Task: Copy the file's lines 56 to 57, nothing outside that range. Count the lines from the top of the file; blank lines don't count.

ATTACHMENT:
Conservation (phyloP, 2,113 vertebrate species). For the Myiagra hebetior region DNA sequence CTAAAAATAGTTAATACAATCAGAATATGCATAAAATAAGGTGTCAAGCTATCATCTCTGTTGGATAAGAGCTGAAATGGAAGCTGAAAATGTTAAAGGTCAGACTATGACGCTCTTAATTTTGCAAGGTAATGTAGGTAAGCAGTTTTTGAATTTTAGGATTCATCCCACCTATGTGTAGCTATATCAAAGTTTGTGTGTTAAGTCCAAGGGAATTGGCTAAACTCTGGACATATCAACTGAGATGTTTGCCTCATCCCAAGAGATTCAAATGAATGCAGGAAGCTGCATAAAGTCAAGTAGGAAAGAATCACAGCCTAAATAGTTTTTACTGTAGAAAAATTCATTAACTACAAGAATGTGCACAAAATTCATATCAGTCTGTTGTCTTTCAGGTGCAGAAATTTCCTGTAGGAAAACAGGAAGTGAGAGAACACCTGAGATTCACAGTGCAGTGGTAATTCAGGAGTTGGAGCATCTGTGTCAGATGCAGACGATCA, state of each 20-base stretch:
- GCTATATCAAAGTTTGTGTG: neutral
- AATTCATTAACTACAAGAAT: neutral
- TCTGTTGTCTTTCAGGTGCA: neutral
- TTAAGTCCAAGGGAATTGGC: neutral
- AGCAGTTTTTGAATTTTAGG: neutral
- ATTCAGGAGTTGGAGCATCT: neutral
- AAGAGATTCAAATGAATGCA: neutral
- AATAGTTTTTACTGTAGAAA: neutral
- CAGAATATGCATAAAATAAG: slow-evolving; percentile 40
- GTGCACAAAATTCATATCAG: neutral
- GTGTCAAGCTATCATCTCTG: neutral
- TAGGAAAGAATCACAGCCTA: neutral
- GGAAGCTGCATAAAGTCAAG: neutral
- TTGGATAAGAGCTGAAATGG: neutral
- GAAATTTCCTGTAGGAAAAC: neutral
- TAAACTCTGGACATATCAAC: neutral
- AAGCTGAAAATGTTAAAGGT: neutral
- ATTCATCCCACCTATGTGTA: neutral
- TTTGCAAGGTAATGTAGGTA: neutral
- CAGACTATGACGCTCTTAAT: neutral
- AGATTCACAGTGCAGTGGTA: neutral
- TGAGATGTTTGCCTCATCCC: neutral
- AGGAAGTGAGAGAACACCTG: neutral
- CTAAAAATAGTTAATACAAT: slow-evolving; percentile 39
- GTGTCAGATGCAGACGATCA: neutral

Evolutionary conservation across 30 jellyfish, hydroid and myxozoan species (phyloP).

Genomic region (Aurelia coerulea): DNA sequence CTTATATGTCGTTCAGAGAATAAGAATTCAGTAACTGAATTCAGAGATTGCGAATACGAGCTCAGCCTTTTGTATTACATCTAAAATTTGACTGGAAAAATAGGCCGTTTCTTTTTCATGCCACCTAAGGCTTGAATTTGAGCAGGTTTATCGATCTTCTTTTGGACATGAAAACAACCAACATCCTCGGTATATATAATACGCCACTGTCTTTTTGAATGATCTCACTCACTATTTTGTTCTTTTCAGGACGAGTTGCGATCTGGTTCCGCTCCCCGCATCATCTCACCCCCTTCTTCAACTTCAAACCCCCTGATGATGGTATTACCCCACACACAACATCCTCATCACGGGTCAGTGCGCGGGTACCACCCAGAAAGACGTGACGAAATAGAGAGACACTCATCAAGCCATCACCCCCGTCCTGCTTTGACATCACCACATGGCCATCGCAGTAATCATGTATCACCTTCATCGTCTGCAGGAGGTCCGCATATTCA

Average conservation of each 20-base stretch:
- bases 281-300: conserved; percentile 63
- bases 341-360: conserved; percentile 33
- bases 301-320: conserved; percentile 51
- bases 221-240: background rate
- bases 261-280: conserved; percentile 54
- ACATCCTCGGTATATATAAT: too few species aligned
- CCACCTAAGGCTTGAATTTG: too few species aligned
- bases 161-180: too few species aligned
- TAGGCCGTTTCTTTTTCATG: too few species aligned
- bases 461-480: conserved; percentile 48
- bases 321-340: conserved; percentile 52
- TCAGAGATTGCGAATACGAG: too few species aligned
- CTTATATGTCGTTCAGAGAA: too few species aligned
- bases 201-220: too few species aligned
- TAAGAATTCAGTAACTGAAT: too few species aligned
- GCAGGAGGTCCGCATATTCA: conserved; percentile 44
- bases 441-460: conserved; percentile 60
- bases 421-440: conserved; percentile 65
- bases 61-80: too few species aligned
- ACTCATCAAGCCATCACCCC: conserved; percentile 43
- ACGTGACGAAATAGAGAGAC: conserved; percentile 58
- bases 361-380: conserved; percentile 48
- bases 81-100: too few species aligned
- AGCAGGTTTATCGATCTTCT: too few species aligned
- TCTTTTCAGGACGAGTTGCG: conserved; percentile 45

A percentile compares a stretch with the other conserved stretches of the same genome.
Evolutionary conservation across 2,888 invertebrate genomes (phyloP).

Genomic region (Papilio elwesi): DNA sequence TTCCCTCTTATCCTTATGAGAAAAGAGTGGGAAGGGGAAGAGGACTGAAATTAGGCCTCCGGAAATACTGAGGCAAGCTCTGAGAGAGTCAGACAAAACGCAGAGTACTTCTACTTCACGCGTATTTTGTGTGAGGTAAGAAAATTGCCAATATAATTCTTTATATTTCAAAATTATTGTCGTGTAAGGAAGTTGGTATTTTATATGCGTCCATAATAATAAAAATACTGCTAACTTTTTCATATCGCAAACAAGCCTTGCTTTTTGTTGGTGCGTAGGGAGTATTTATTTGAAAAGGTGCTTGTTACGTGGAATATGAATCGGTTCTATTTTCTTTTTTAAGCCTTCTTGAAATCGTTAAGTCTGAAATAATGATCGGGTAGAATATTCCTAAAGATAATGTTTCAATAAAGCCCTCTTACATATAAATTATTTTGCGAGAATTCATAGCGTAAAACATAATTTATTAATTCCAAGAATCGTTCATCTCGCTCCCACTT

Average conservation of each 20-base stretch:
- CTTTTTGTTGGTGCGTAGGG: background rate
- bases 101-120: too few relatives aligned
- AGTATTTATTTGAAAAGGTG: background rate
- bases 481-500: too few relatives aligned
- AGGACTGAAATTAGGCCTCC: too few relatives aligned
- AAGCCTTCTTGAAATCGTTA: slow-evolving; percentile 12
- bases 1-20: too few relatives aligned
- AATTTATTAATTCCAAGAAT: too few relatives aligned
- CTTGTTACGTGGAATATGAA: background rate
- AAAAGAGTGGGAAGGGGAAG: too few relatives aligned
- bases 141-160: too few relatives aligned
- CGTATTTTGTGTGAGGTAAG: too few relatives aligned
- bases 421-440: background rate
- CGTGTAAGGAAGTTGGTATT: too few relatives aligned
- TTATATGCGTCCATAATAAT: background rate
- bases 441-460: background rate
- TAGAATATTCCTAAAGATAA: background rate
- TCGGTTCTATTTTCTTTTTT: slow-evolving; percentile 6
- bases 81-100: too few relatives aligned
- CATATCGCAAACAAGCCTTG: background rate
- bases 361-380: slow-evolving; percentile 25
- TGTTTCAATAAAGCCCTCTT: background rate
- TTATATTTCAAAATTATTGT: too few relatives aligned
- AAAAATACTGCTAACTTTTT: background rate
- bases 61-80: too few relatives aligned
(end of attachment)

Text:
Evolutionary conservation across 2,888 invertebrate genomes (phyloP).

Genomic region (Papilio elwesi): DNA sequence TTCCCTCTTATCCTTATGAGAAAAGAGTGGGAAGGGGAAGAGGACTGAAATTAGGCCTCCGGAAATACTGAGGCAAGCTCTGAGAGAGTCAGACAAAACGCAGAGTACTTCTACTTCACGCGTATTTTGTGTGAGGTAAGAAAATTGCCAATATAATTCTTTATATTTCAAAATTATTGTCGTGTAAGGAAGTTGGTATTTTATATGCGTCCATAATAATAAAAATACTGCTAACTTTTTCATATCGCAAACAAGCCTTGCTTTTTGTTGGTGCGTAGGGAGTATTTATTTGAAAAGGTGCTTGTTACGTGGAATATGAATCGGTTCTATTTTCTTTTTTAAGCCTTCTTGAAATCGTTAAGTCTGAAATAATGATCGGGTAGAATATTCCTAAAGATAATGTTTCAATAAAGCCCTCTTACATATAAATTATTTTGCGAGAATTCATAGCGTAAAACATAATTTATTAATTCCAAGAATCGTTCATCTCGCTCCCACTT